“This year we’ll be celebrating Kwanzaa with family history, with the music of our culture, gospel singing,” said Marian Coleman, curator for Noble Hill, a black heritage museum located at 2361 Joe Frank Harris Parkway in Cassville. “We’ll be doing authentic African-American food. We call it soul food. We’ll be having games. ... We also are trying to get a lady to come and speak to us a little about unity — that’s the principle we’ll be talking about this time.”
Created in 1966 by Maulana Karenga, Kwanzaa is an African-American and Pan-African holiday in which people reflect on their culture, family and history, and set goals for the future. By applying principles — unity, self-determination, collective work and responsibility, cooperative economics, purpose, creativity and faith — to their lives, the participants work toward bettering their lives and strengthening ties with their family and community.
Along with the 7 p.m. program on Dec. 29, area residents also can view a Kwanzaa display at Noble Hill, which will be on exhibit Dec. 26 to 29 from 9 a.m. to 4 p.m.
“The display will have the seven principles,” Coleman said. “We’ll have the table set up with different types of symbols of Kwanzaa. ... [We want the public to know] it’s not a religious holiday. But it is a time when families can get together, remember, reminisce about their history and recommit to goals that would help the family draw closer together and the community draw closer together. And [it is] just a time of fun and fellowship.”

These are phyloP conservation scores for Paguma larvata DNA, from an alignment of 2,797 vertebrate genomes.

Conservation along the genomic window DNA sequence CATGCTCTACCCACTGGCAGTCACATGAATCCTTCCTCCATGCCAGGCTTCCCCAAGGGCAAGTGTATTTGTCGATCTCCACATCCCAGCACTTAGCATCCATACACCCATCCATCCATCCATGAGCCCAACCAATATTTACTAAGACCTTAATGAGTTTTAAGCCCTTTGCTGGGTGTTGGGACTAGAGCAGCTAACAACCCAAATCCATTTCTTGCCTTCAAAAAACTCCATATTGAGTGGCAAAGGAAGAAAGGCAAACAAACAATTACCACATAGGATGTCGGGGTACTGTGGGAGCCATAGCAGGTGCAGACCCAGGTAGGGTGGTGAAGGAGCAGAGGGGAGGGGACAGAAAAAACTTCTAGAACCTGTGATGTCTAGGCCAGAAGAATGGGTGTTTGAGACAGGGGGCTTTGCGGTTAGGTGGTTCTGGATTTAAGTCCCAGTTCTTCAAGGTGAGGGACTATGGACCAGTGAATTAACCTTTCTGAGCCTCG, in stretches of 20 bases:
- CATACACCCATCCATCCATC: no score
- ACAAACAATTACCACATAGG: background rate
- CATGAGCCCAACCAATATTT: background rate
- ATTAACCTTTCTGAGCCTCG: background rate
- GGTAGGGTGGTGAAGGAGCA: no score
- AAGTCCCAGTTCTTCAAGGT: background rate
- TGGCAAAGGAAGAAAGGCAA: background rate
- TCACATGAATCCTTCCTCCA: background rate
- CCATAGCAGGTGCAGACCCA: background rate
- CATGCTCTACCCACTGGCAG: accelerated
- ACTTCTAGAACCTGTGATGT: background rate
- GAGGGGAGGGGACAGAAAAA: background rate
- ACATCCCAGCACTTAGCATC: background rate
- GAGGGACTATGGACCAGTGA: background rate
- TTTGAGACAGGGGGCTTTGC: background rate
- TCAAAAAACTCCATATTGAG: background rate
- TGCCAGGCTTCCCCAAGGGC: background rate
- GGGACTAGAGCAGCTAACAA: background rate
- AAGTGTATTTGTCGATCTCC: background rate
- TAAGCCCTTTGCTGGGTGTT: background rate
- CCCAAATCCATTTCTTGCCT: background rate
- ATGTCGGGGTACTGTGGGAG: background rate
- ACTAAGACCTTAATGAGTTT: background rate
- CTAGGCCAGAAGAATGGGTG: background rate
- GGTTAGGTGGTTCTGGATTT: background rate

Celebrated annually from Dec. 26 to Jan. 1, www.officialkwanzaawebsite.org said, “[Kwanzaa’s] origins are in the first harvest celebrations of Africa from which it takes its name. ... Kwanzaa builds on the five fundamental activities of Continental African ‘first fruit’ celebrations: ingathering; reverence; commemoration; recommitment; and celebration.
“Kwanzaa, then, is:
• a time of ingathering of the people to reaffirm the bonds between them;
• a time of special reverence for the creator and creation in thanks and respect for the blessings, bountifulness and beauty of creation;
• a time for commemoration of the past in pursuit of its lessons and in honor of its models of human excellence, our ancestors;
• a time of recommitment to our highest cultural ideals in our ongoing effort to always bring forth the best of African cultural thought and practice; and
• a time for celebration of the Good, the good of life and of existence itself, the good of family, community and culture, the good of the awesome and the ordinary, in a word the good of the divine, natural and social.”
For more information about Noble Hill’s Kwanzaa offering, call 770-382-3392.